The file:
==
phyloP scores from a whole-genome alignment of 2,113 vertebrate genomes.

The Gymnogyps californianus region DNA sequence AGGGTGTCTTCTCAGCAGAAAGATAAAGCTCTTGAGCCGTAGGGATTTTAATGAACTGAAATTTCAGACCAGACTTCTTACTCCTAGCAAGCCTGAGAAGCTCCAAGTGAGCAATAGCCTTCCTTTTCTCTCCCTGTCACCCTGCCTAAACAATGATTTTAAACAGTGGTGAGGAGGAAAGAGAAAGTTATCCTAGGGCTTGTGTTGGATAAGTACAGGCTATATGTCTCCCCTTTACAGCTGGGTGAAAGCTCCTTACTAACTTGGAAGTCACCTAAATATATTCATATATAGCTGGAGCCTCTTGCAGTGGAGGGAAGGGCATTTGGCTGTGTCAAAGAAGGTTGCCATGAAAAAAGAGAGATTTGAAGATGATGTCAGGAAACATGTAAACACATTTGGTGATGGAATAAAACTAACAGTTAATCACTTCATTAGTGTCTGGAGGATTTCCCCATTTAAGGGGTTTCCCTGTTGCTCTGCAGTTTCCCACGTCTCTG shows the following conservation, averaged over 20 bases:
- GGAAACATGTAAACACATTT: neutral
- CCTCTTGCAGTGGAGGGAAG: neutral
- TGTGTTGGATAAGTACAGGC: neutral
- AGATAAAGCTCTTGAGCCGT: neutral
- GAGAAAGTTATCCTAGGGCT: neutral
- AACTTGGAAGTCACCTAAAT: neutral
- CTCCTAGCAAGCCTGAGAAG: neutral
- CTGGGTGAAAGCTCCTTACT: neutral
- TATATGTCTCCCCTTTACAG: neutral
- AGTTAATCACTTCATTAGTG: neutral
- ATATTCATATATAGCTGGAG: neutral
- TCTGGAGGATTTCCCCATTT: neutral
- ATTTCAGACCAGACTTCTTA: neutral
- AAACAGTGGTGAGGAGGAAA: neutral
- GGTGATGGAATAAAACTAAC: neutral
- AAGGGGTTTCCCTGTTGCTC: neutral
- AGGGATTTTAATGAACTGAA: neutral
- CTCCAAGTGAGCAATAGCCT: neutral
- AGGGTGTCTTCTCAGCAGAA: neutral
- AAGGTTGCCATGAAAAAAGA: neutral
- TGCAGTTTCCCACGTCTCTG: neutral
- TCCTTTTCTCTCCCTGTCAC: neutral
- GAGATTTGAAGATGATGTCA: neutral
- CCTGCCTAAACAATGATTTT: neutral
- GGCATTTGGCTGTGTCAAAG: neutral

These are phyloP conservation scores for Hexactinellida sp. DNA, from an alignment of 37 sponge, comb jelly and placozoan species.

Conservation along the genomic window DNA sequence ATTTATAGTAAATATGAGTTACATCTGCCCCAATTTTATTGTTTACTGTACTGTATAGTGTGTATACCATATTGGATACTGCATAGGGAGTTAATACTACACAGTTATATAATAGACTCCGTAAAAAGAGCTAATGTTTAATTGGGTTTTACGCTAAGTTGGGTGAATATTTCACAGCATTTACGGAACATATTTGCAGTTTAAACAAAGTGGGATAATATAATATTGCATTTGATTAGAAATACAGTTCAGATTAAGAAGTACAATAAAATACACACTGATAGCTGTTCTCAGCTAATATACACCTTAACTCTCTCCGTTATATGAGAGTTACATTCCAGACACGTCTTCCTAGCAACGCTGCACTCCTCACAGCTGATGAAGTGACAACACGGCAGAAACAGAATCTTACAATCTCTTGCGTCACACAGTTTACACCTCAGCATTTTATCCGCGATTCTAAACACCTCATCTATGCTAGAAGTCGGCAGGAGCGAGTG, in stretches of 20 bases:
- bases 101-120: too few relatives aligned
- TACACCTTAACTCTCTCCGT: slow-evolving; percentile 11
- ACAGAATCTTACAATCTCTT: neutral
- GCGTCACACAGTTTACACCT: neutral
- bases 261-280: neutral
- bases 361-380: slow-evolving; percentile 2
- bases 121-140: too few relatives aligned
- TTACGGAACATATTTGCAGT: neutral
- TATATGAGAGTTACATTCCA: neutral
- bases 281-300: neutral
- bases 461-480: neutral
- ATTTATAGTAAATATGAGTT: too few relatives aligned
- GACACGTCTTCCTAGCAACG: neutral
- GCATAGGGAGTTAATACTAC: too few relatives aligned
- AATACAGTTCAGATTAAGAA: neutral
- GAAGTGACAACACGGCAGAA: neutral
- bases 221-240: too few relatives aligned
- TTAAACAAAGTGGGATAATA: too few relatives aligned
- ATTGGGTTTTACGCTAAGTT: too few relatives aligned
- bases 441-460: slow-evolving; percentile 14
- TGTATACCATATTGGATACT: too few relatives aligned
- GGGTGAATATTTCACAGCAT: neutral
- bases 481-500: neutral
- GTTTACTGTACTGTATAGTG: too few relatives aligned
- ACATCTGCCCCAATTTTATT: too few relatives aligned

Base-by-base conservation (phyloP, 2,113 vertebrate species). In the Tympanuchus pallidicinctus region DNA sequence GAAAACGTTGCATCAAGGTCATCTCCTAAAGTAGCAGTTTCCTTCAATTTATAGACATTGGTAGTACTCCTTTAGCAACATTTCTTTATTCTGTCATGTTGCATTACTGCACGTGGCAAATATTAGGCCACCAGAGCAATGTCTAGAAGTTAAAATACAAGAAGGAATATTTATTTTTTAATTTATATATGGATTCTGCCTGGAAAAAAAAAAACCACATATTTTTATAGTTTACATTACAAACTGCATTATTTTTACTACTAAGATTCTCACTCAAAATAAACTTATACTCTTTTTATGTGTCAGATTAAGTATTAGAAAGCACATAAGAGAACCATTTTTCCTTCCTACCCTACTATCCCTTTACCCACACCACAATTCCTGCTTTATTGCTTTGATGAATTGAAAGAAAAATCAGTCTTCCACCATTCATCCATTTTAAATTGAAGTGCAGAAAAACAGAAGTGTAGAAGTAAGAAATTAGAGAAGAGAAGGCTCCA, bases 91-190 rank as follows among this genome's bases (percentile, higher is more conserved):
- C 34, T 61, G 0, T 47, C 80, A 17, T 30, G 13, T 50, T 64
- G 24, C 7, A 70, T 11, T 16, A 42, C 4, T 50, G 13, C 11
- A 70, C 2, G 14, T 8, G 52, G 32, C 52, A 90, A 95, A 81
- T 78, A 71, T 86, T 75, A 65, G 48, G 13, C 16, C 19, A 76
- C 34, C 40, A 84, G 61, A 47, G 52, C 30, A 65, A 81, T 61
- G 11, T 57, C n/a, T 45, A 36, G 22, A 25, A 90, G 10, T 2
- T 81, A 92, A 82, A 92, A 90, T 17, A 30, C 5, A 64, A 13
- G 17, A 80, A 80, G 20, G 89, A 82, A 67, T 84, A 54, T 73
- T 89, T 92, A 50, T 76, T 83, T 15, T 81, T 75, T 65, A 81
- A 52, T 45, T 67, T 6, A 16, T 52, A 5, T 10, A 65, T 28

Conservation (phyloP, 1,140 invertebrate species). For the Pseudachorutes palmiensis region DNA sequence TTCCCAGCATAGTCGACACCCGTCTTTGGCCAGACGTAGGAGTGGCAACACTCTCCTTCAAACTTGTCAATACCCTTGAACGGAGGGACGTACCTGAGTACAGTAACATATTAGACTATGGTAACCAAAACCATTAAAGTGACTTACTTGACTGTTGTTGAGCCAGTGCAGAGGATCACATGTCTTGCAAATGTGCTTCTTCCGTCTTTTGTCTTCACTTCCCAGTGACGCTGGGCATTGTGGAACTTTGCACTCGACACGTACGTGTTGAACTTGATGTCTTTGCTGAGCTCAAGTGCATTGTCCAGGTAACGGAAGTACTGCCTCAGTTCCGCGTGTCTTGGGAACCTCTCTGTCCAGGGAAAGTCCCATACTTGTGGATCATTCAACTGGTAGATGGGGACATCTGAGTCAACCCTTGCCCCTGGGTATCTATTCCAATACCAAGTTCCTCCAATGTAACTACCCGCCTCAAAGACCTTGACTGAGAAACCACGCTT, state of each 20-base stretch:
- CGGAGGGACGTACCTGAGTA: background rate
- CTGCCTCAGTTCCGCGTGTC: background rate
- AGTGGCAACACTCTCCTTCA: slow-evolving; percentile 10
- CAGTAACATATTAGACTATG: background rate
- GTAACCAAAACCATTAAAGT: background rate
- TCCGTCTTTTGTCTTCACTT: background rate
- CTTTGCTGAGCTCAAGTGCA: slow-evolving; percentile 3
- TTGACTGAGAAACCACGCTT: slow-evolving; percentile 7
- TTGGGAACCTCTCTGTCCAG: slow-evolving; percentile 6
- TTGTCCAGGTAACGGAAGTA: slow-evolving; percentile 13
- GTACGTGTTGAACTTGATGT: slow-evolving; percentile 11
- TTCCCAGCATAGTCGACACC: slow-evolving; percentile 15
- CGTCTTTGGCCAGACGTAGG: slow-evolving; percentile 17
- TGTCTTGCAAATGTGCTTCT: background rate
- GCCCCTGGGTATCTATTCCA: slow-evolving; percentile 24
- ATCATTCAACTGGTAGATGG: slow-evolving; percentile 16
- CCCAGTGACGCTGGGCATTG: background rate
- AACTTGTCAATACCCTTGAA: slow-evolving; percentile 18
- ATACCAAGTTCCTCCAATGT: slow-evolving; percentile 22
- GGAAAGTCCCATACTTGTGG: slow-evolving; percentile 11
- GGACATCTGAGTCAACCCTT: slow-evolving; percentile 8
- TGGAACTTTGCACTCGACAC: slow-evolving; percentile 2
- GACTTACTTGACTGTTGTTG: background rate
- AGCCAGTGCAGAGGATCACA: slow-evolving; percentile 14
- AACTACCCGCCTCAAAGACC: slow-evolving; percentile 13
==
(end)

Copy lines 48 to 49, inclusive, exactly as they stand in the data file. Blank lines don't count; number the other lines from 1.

- ATTGGGTTTTACGCTAAGTT: too few relatives aligned
- bases 441-460: slow-evolving; percentile 14